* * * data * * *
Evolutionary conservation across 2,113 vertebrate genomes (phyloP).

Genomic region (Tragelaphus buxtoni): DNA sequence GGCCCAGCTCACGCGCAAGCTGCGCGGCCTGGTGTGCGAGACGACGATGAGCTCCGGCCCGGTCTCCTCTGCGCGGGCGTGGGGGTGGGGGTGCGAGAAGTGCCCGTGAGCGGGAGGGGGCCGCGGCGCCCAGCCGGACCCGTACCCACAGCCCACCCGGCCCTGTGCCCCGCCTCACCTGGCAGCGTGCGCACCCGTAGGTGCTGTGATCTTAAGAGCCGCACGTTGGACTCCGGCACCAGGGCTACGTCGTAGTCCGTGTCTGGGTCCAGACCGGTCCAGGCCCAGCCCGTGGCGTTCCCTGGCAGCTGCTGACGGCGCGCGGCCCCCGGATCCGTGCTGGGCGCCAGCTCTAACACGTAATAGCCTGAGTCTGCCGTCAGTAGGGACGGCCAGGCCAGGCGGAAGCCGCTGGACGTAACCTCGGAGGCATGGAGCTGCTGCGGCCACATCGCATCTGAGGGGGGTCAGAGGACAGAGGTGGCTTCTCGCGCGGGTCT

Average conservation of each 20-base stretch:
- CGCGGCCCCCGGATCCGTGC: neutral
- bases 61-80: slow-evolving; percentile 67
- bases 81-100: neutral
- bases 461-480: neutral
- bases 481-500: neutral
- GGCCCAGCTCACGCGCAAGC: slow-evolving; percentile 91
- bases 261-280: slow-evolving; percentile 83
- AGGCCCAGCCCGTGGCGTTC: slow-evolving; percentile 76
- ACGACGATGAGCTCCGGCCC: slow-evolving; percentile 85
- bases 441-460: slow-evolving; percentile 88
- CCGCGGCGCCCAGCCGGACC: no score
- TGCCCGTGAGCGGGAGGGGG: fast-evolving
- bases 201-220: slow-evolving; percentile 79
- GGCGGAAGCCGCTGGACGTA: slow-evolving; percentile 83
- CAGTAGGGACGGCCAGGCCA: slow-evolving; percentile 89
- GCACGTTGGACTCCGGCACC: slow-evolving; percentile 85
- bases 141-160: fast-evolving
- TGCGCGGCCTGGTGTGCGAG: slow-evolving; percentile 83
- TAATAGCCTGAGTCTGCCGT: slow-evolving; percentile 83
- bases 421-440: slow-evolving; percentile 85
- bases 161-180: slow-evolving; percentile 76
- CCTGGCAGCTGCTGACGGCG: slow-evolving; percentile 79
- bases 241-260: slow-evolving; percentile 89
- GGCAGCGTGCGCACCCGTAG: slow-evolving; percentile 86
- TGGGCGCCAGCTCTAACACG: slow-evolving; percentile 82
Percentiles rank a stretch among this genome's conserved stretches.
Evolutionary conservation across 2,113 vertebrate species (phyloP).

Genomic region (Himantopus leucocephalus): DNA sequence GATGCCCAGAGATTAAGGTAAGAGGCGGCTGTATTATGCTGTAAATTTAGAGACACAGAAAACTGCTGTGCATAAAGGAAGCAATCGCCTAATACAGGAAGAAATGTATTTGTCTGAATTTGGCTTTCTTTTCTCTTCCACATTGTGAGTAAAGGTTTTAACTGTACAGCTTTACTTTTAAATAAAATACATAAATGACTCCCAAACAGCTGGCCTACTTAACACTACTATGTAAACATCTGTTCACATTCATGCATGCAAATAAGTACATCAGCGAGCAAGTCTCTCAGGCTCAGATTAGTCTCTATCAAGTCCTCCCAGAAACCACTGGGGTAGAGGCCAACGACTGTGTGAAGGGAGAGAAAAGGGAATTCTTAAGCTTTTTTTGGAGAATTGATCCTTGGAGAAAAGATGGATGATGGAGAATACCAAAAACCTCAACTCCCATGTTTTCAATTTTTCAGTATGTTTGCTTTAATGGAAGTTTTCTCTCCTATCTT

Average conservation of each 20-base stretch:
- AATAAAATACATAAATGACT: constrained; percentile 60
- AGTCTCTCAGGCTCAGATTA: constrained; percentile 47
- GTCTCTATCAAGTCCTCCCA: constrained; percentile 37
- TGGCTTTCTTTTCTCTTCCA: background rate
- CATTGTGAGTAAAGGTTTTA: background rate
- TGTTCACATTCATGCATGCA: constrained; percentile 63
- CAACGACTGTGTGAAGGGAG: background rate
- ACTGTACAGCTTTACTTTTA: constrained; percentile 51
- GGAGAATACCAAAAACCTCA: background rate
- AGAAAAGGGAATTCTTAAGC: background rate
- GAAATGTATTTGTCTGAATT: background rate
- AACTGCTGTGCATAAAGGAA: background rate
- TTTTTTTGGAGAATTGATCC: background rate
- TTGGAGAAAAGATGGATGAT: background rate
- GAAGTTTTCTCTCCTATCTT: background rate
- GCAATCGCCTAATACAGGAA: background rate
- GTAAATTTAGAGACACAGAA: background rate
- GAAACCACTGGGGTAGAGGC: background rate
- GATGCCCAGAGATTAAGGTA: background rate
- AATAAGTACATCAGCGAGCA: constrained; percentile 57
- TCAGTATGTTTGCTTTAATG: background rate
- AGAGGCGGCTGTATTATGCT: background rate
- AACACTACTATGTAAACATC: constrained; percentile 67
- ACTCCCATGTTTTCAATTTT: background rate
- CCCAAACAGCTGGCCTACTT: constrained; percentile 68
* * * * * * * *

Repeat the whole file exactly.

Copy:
Evolutionary conservation across 2,113 vertebrate genomes (phyloP).

Genomic region (Tragelaphus buxtoni): DNA sequence GGCCCAGCTCACGCGCAAGCTGCGCGGCCTGGTGTGCGAGACGACGATGAGCTCCGGCCCGGTCTCCTCTGCGCGGGCGTGGGGGTGGGGGTGCGAGAAGTGCCCGTGAGCGGGAGGGGGCCGCGGCGCCCAGCCGGACCCGTACCCACAGCCCACCCGGCCCTGTGCCCCGCCTCACCTGGCAGCGTGCGCACCCGTAGGTGCTGTGATCTTAAGAGCCGCACGTTGGACTCCGGCACCAGGGCTACGTCGTAGTCCGTGTCTGGGTCCAGACCGGTCCAGGCCCAGCCCGTGGCGTTCCCTGGCAGCTGCTGACGGCGCGCGGCCCCCGGATCCGTGCTGGGCGCCAGCTCTAACACGTAATAGCCTGAGTCTGCCGTCAGTAGGGACGGCCAGGCCAGGCGGAAGCCGCTGGACGTAACCTCGGAGGCATGGAGCTGCTGCGGCCACATCGCATCTGAGGGGGGTCAGAGGACAGAGGTGGCTTCTCGCGCGGGTCT

Average conservation of each 20-base stretch:
- CGCGGCCCCCGGATCCGTGC: neutral
- bases 61-80: slow-evolving; percentile 67
- bases 81-100: neutral
- bases 461-480: neutral
- bases 481-500: neutral
- GGCCCAGCTCACGCGCAAGC: slow-evolving; percentile 91
- bases 261-280: slow-evolving; percentile 83
- AGGCCCAGCCCGTGGCGTTC: slow-evolving; percentile 76
- ACGACGATGAGCTCCGGCCC: slow-evolving; percentile 85
- bases 441-460: slow-evolving; percentile 88
- CCGCGGCGCCCAGCCGGACC: no score
- TGCCCGTGAGCGGGAGGGGG: fast-evolving
- bases 201-220: slow-evolving; percentile 79
- GGCGGAAGCCGCTGGACGTA: slow-evolving; percentile 83
- CAGTAGGGACGGCCAGGCCA: slow-evolving; percentile 89
- GCACGTTGGACTCCGGCACC: slow-evolving; percentile 85
- bases 141-160: fast-evolving
- TGCGCGGCCTGGTGTGCGAG: slow-evolving; percentile 83
- TAATAGCCTGAGTCTGCCGT: slow-evolving; percentile 83
- bases 421-440: slow-evolving; percentile 85
- bases 161-180: slow-evolving; percentile 76
- CCTGGCAGCTGCTGACGGCG: slow-evolving; percentile 79
- bases 241-260: slow-evolving; percentile 89
- GGCAGCGTGCGCACCCGTAG: slow-evolving; percentile 86
- TGGGCGCCAGCTCTAACACG: slow-evolving; percentile 82
Percentiles rank a stretch among this genome's conserved stretches.
Evolutionary conservation across 2,113 vertebrate species (phyloP).

Genomic region (Himantopus leucocephalus): DNA sequence GATGCCCAGAGATTAAGGTAAGAGGCGGCTGTATTATGCTGTAAATTTAGAGACACAGAAAACTGCTGTGCATAAAGGAAGCAATCGCCTAATACAGGAAGAAATGTATTTGTCTGAATTTGGCTTTCTTTTCTCTTCCACATTGTGAGTAAAGGTTTTAACTGTACAGCTTTACTTTTAAATAAAATACATAAATGACTCCCAAACAGCTGGCCTACTTAACACTACTATGTAAACATCTGTTCACATTCATGCATGCAAATAAGTACATCAGCGAGCAAGTCTCTCAGGCTCAGATTAGTCTCTATCAAGTCCTCCCAGAAACCACTGGGGTAGAGGCCAACGACTGTGTGAAGGGAGAGAAAAGGGAATTCTTAAGCTTTTTTTGGAGAATTGATCCTTGGAGAAAAGATGGATGATGGAGAATACCAAAAACCTCAACTCCCATGTTTTCAATTTTTCAGTATGTTTGCTTTAATGGAAGTTTTCTCTCCTATCTT

Average conservation of each 20-base stretch:
- AATAAAATACATAAATGACT: constrained; percentile 60
- AGTCTCTCAGGCTCAGATTA: constrained; percentile 47
- GTCTCTATCAAGTCCTCCCA: constrained; percentile 37
- TGGCTTTCTTTTCTCTTCCA: background rate
- CATTGTGAGTAAAGGTTTTA: background rate
- TGTTCACATTCATGCATGCA: constrained; percentile 63
- CAACGACTGTGTGAAGGGAG: background rate
- ACTGTACAGCTTTACTTTTA: constrained; percentile 51
- GGAGAATACCAAAAACCTCA: background rate
- AGAAAAGGGAATTCTTAAGC: background rate
- GAAATGTATTTGTCTGAATT: background rate
- AACTGCTGTGCATAAAGGAA: background rate
- TTTTTTTGGAGAATTGATCC: background rate
- TTGGAGAAAAGATGGATGAT: background rate
- GAAGTTTTCTCTCCTATCTT: background rate
- GCAATCGCCTAATACAGGAA: background rate
- GTAAATTTAGAGACACAGAA: background rate
- GAAACCACTGGGGTAGAGGC: background rate
- GATGCCCAGAGATTAAGGTA: background rate
- AATAAGTACATCAGCGAGCA: constrained; percentile 57
- TCAGTATGTTTGCTTTAATG: background rate
- AGAGGCGGCTGTATTATGCT: background rate
- AACACTACTATGTAAACATC: constrained; percentile 67
- ACTCCCATGTTTTCAATTTT: background rate
- CCCAAACAGCTGGCCTACTT: constrained; percentile 68